The Bridge of Sighs
The Bridge of Sighs is a very pleasant solution to a very grim problem. In 1600, Venice’s prisons for common criminals were being moved from the ground floor of the Doge’s Palace (where you can still see the old ones on the Secret Itineraries Tour) to a building across a narrow canal from the Palace. The question was how to get the inmates who had just had confessions wrung out of them in the torture chamber into the new prison. A passageway-cum-bridge was needed and a young architect named Antonio Contino was chosen for the job. His creation is a small, enclose span of white limestone with stone bars covering the windows. It has become famous for its baroque beauty, its sad history, and probably a bit of poetic license by the Romantic writers whose letters have contributed so much to the romantic aura of Venice. Like many parts of city, it’s difficult to untangle the facts from the lore surrounding the Bridge of Sighs, which only adds to its allure.
Visiting the Bridge of Sighs: What to See
In 1600, the architect Antonio da Ponte (of Rialto Bridge Fame) decided to move the pozzi prison cells in the Doge’s Palace to a new building on the other side of a narrow canal. Not averse to a bit of nepotism, he commissioned his nephew, Antonio Contino, to come up with a design. The young Contino created perhaps the nicest prison passage the world has ever known – from the outside anyway. The little Baroque bridge – the only covered bridge in Venice – quickly entered into Venetian lore as the Ponte dei Sospiri, or as Lord Byron translated it, “Bridge of Sighs.”
Despite what you might have heard, the origin of the name is somewhat obscure. In popular folklore, it comes from the sighs of prisoners condemned to life sentences in the new prison as they took in their last view of Venice from the tiny windows in the Bridge. This theory was popularized by Romantic writers like Lord Byron who came to Venice on their Grand Tours. The problem with this theory is that by the time the Bridge was built there were very few people being condemned to life sentences in the prison. It was mostly small-time crooks who would be out after short stints. This doesn’t mean they didn’t sigh, just that some of the heart-wrench is taken out of the story.
The other, happier, tradition connected to the Bridge is that if you kiss someone beneath it at sunset (which you can only do on a gondola) you will love each other forever. It’s unclear if this is just a bit of marketing spread by the gondoliers, or yet another legend that sprang long-ago from the fertile waters of the lagoon. Either way, there’s no doubt that a kiss under the Bridge at sunset is a supremely romantic moment.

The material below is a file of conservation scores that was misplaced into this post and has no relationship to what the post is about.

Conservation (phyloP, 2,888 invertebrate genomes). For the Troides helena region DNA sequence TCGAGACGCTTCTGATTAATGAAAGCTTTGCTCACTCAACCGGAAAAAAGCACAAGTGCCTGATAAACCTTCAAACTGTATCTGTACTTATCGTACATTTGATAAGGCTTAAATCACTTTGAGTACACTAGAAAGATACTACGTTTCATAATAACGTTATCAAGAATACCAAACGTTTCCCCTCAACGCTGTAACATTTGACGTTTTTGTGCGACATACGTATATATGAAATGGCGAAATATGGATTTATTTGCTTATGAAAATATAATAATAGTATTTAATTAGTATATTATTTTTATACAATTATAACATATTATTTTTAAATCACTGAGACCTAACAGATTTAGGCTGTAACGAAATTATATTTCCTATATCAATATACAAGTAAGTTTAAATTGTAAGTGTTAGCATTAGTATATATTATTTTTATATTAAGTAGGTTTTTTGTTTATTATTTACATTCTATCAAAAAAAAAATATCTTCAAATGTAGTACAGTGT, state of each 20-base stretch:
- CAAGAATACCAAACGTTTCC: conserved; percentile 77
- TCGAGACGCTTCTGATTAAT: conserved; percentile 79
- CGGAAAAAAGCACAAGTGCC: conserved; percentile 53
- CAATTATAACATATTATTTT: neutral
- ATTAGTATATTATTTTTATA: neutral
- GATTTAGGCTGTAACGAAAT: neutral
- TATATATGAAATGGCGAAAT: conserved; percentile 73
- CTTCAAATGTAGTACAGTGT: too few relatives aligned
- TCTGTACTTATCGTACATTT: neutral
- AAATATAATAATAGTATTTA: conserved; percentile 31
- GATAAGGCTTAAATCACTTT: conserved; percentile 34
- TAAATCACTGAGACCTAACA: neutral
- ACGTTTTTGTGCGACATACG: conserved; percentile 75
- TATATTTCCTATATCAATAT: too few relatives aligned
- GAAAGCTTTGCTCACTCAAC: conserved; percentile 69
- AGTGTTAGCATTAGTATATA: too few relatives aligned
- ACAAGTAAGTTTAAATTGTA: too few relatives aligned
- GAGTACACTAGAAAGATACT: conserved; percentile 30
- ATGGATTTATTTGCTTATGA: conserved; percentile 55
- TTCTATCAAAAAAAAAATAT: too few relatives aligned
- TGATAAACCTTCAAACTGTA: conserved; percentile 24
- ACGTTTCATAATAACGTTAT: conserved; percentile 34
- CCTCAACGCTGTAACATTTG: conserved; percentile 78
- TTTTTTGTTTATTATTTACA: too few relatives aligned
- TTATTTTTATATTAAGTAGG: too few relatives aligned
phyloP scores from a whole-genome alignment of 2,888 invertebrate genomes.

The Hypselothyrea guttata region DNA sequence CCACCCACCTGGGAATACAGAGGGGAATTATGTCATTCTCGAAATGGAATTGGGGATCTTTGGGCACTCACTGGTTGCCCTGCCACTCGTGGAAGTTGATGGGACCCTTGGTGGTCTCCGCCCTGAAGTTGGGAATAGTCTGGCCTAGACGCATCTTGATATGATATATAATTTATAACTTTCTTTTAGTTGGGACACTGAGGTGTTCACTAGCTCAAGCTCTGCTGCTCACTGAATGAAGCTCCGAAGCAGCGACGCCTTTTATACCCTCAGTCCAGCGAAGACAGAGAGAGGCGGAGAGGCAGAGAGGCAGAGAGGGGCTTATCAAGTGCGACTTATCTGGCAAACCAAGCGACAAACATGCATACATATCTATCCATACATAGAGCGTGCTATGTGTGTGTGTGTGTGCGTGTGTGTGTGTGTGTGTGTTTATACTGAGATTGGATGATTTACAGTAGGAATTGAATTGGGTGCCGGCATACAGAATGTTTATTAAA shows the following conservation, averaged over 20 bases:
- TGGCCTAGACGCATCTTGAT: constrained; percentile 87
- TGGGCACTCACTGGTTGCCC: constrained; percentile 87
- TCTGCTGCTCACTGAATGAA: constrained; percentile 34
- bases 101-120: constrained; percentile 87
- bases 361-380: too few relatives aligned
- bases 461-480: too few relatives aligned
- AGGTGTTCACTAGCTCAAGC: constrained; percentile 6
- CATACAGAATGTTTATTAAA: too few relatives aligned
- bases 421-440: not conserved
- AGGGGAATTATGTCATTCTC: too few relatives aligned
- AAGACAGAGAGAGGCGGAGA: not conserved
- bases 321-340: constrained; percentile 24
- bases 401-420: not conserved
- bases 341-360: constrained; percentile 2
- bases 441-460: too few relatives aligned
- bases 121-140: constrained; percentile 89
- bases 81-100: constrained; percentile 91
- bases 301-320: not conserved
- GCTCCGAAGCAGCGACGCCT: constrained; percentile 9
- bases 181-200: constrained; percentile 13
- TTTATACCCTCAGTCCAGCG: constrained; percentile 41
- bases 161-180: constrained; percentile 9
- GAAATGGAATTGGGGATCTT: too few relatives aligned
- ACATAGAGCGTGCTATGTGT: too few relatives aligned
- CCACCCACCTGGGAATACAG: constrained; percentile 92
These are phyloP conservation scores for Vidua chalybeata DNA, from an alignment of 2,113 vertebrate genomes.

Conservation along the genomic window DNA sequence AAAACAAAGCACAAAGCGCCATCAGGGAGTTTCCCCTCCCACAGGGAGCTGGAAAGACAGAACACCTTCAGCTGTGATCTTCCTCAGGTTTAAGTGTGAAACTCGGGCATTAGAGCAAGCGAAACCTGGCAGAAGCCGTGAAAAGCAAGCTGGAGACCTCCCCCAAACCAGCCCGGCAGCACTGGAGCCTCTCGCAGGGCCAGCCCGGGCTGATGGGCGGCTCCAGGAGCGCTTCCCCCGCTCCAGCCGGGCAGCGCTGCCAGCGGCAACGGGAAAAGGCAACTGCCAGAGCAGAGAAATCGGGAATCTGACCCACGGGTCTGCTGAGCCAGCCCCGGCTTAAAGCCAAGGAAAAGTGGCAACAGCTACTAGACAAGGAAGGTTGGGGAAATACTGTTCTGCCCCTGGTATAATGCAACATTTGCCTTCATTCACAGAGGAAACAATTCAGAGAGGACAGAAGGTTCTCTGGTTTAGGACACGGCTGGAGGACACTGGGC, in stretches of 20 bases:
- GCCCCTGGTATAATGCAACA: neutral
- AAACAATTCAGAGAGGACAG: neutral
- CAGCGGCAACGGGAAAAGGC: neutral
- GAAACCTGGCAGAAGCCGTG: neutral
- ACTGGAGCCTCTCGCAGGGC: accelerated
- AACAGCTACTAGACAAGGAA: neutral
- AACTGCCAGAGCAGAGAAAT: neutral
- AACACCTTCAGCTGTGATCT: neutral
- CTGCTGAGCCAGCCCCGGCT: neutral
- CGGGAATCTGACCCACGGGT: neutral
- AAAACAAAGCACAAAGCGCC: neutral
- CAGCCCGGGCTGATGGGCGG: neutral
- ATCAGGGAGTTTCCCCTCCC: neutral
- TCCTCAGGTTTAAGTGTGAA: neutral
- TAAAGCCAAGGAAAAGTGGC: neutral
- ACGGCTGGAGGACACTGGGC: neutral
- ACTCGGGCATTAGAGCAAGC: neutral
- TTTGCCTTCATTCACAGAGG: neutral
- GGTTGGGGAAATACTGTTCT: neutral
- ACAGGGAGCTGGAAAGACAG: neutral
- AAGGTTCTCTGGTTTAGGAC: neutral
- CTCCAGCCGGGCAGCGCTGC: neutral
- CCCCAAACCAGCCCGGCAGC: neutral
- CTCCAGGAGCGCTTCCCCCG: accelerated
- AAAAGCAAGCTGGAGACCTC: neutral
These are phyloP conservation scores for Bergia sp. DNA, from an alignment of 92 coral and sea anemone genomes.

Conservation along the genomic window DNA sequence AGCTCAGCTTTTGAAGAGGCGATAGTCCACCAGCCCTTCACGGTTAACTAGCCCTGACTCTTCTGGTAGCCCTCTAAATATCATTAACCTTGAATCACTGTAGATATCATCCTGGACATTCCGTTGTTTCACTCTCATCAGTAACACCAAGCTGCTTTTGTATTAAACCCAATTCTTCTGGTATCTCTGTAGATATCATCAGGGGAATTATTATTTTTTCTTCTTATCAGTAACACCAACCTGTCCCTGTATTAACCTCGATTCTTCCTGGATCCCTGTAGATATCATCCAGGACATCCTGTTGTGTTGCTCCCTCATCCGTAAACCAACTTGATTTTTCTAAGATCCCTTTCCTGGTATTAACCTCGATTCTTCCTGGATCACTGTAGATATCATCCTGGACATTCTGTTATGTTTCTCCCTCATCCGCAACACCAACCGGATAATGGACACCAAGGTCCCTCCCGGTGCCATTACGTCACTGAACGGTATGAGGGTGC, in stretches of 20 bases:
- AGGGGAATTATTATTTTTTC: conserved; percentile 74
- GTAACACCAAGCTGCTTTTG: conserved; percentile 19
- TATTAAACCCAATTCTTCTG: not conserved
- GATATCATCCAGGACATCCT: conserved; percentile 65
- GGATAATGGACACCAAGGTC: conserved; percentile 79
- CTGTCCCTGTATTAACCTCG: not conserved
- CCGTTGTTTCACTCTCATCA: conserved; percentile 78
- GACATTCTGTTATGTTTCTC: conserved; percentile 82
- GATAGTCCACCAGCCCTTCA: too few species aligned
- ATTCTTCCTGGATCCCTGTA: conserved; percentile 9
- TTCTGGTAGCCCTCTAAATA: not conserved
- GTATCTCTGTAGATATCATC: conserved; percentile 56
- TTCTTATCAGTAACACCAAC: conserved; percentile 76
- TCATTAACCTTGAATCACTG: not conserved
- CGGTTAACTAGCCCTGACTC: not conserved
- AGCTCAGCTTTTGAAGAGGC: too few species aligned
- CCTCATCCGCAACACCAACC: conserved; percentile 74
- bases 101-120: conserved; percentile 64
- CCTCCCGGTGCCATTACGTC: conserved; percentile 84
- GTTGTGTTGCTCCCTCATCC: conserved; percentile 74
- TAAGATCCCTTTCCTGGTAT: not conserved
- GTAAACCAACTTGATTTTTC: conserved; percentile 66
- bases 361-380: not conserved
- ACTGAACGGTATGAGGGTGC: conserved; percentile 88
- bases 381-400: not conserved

Tips for Seeing the Bridge of Sighs
If you want to see the Bridge of Sighs from the inside, as old inmates like Casanova would have seen it, you have to take a tour that includes the Secret Itineraries. The Palace’s hours vary according to the season. From April 1st to October 31st the Palace is open from 8:30am to 7:00pm with last entry at 6:00pm. From November 1st to March 31st, the Palace is open from 8:30am to 5:30pm with last entry at 4:30pm. The Palace is closed on December 25th and January 1st. If you want to take a Secret Itineraries tour you should definitely book it in advance.
You can also see the Bridge (from the outside) from two other bridges – the Ponte Canonica to the north, and the Ponte della Paglia on the south. The more famous of the two views is from the Ponte della Paglia.
Walks of Italy is one of the organizations authorized to offer guided tours of the secret passages in the Doge’s Palace.
The Doge’s Palace Secret Itineraries Tour is not wheelchair accessible
Like most other museums in Italy, you are not allowed to enter with large backpacks or luggage, though you can check them in the cloak room.
The Best Time to See the Bridge of Sighs
Some would argue that the best time to see most of Venice is at sunset, given its various romantic connotations. The problem is that Sunset is when everyone in Venice is in the streets trying to take advantage of said romantic connotations. If you don’t mind the crowds, the end of the day is a great time to go see the Bridge of Sighs from the outside. But if you prefer a little more solitude we highly recommend you go at sunrise. Despite being notoriously crowded throughout most of the year, Venice is still surprising uncrowded every day in the morning, the earlier the better. If you can drag yourself out of bed, the best view of the Bridge of Sighs is from the Ponte Della Paglia just as the sun peeks over the rooftops.
Read More on our Blog
September 10, 2014
Let's face it, visiting Venice can be expensive - but that doesn't mean you need to break the bank to truly enjoy the magical city. Falling into the tourists traps is quite easy, especially close to the main attractions like the Grand Canal. We've put together our insider tips on ...More Info
November 16, 2012
The acqua alta of Venice recently reached such heights (...or depths), it was all over the news. More than 70 percent of Venice was under water. Last weekend, in fact, the acqua alta got up to 149 cm (4 ft 10 inches), the 5th-highest level the floods have reached in the past 150 years. (See ...More Info
May 9, 2012
Venice is one of the trickiest cities to visit in Italy due to prices and crowds, but it's also one of the most rewarding. If you enjoy this guide check out our blog on the secrets of visiting Venice without breaking the bank and our expert guided tours for art ...More Info